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Michelle Steinauer, PhD

Assistant Professor

College of Osteopathic Medicine of the Pacific - Northwest

E-Mail: msteinauer@westernu.edu

Phone: 0233Join year: 2012


Postdoctoral Fellow, University of New Mexico, 2007
Ph.D. Biological Sciences, University of Nebraska-Lincoln, 2004
M.S. Biological Sciences, Southeastern Louisiana University, 1999
B.S. Biological Sciences, University of Nebraska-Lincoln, 1996

Education Experience

Illness in and from the Tropics – Learning from Endemic and Imported Disease. American Society of Tropical Medicine and Hygiene Clinical Course.
American Association of Veterinary Parasitologists Educators Meeting. National Institutes of Health, Beltsville, MD.
Introduction to QTL mapping. Summer Institute of Statistical Genetics, University of Washington.

Professional Experience

Senior Research Assistant Professor, College of Veterinary Medicine, Oregon State University
Research Assistant Professor of Biology, University of New Mexico

Teaching Experience

Assistant Professor, COMP-NW 2012-current
Instructor, Zoology, Oregon State University. Evolutionary Biology (Bi 445/545). 2012
Co-instructor for Veterinary Parasitology (VMB 760) at Oregon State University. 2008-current
Instructor, Microbiology, Oregon State University. Co-instructed the Parasitology (MB480/580) course. 2011
Instructor for Parasitology (BIOS 385) at the University of Nebraska—Lincoln. 2004
Instructor for DNA Sequence Analysis Workshop (BIOS 497/897) at the University of Nebraska—Lincoln. 2004


Introduction to Disease, Immunity and Therapeutics (Vice-director)
Blood and Lymphatics
Gastrointestinal and Nutrition

Research Interest

My research is focused on the interface between the ecology, evolution, genetics, and epidemiology of parasitic organisms. I am particularly interested in five broad research topics: 1. Transmission dynamics of parasitic organisms including how geography and life history characteristics influence transmission and the distribution of populations. 2. The evolutionary processes of pathogens that affect disease dynamics including hybridization and gene introgression. 3. The mechanisms by which parasites invade hosts and by which hosts resist or tolerate pathogens. 4. Determining how pathogen communities interact to produce disease. 5. Improving control of parasitic infections. I use a combination of field and lab based research and a variety of molecular and analytical techniques to address these topics.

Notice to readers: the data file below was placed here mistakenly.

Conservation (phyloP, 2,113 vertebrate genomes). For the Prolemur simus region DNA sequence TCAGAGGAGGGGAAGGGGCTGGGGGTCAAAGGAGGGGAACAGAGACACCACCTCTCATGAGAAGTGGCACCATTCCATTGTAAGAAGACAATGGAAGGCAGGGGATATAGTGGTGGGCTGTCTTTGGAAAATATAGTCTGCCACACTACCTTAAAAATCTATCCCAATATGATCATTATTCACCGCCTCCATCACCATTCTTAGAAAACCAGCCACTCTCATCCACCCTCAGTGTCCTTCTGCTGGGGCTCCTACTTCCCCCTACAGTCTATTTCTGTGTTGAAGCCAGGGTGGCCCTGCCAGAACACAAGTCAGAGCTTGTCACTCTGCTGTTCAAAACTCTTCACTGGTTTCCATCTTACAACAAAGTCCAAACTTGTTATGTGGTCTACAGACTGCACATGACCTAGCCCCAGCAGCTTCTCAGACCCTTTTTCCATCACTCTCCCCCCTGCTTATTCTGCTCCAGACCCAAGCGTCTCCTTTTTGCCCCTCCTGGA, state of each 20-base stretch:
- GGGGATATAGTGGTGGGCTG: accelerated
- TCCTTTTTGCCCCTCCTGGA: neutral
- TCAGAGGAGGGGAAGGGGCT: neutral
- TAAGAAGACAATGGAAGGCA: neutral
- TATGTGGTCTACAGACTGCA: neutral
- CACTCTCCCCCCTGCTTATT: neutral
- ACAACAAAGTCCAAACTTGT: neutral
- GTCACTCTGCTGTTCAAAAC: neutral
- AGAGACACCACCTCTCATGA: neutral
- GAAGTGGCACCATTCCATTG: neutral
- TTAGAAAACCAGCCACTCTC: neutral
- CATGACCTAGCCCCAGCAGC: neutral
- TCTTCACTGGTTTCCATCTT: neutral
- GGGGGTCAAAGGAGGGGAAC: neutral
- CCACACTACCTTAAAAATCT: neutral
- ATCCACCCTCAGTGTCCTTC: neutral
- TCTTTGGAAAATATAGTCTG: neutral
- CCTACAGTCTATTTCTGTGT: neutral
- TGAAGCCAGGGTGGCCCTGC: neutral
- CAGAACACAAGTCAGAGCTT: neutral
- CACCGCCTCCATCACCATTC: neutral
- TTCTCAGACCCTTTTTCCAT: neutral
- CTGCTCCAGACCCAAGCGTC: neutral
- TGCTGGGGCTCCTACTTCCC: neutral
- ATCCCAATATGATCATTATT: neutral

Research Projects

  1. Profiling a natural product that is lethal to schistosome parasites. Schistosomes are blood flukes that infect over 200 million people worldwide, especially in tropical, developing regions. These pathogens induce a chronic insidious disease that is difficult to control. Currently, there is a massive global campaign to reduce and even eliminate schistosomes in some endemic areas primarily through drug treatment. There is only one drug (praziquantel) that is available to treat all species of schistosomes, which raises the concern of drug resistance. Drug resistant schistosomes can be easily developed in the laboratory, and drug resistance worms have been found in regions with heavy treatment. Because of the looming concern of drug resistance, there is a great need to develop alternative drugs and alternative strategies for control. In our laboratory we are actively working to characterize a compound that is naturally produced by rotifers, aquatic microorganisms, and is lethal to schistosomes in vitro. Are goals are to determine the identity of the compound and how it could be used to control schistosomiasis.
  2. Genetic Epidemiology of Schistosomes. We use genetic markers to understand the geographic and intrahost distribution patterns of schistosomes, to estimate worm burdens within humans, and to monitor the efficacy of drug treatment programs. Because schistosomes cannot be sampled directly from their human hosts, we have developed techniques to sample their offspring which can be easily obtained in fecal samples. We have also developed methodology to remove the bias inherent in these data when using them in population genetic analyses to infer information about the adult population. We are currently working to determine the viability of using genetic markers as a way to determine the worm burdens within an individual and to monitor the success of drug treatment programs. This work is collaborative with my colleagues Dr. Gerald Mkoji at the Kenyan Medical Research Institute and Eric S. Loker at the University of New Mexico.